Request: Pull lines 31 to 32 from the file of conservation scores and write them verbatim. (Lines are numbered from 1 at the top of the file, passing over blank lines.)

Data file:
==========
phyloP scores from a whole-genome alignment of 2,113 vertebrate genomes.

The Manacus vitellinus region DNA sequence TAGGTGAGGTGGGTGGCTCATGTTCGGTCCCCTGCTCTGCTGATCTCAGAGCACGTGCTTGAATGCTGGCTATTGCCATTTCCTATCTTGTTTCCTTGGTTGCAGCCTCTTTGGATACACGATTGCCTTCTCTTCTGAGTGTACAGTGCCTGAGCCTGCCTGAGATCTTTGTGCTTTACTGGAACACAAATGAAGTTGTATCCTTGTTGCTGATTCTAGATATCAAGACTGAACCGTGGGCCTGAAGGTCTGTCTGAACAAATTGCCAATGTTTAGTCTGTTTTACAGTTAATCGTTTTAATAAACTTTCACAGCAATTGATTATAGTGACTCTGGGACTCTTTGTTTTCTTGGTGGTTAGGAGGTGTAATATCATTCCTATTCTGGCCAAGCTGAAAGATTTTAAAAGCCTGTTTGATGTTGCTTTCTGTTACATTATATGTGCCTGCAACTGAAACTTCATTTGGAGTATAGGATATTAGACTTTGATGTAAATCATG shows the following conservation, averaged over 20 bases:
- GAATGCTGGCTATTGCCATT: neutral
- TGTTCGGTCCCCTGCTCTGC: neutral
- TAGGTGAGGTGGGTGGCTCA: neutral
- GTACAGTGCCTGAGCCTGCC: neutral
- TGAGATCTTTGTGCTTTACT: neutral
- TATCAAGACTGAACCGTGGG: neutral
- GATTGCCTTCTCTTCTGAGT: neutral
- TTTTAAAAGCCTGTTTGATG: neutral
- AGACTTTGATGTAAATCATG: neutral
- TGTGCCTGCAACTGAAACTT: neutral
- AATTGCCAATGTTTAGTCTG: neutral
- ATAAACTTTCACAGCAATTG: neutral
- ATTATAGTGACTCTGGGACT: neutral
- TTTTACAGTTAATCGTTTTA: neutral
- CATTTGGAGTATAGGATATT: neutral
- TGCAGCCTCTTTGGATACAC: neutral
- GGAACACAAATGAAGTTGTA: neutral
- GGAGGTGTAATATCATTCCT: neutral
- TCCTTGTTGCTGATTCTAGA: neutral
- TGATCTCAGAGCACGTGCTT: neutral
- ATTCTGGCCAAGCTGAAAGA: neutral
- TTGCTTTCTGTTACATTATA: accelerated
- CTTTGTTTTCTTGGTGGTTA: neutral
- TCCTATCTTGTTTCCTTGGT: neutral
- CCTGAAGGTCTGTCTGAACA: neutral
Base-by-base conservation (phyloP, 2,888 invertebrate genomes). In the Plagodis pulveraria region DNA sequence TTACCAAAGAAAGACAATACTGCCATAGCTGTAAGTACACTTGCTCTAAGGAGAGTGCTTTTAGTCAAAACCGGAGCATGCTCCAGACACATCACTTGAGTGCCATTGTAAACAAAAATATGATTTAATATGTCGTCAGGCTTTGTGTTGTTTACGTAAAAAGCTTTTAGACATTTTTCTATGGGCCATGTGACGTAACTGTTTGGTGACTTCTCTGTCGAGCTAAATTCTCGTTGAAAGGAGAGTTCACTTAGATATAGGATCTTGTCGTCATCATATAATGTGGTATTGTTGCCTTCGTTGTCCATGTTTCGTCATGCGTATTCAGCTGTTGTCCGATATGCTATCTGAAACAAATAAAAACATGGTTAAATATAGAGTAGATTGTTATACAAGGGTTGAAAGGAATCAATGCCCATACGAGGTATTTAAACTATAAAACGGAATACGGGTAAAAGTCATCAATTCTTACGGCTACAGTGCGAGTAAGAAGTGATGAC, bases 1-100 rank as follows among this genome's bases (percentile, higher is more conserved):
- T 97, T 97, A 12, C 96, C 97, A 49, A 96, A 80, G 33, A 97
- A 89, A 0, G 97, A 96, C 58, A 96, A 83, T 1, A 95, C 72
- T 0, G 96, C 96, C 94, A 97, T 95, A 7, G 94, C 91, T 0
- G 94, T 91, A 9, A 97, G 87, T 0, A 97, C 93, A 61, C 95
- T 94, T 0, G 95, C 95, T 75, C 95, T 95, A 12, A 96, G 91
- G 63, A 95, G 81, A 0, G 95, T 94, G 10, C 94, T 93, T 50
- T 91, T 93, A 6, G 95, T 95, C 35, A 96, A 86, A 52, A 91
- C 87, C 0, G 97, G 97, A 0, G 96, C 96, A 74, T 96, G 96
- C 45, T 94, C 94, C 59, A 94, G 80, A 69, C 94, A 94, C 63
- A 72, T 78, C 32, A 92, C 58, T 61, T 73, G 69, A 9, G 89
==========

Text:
- T 0, G 96, C 96, C 94, A 97, T 95, A 7, G 94, C 91, T 0
- G 94, T 91, A 9, A 97, G 87, T 0, A 97, C 93, A 61, C 95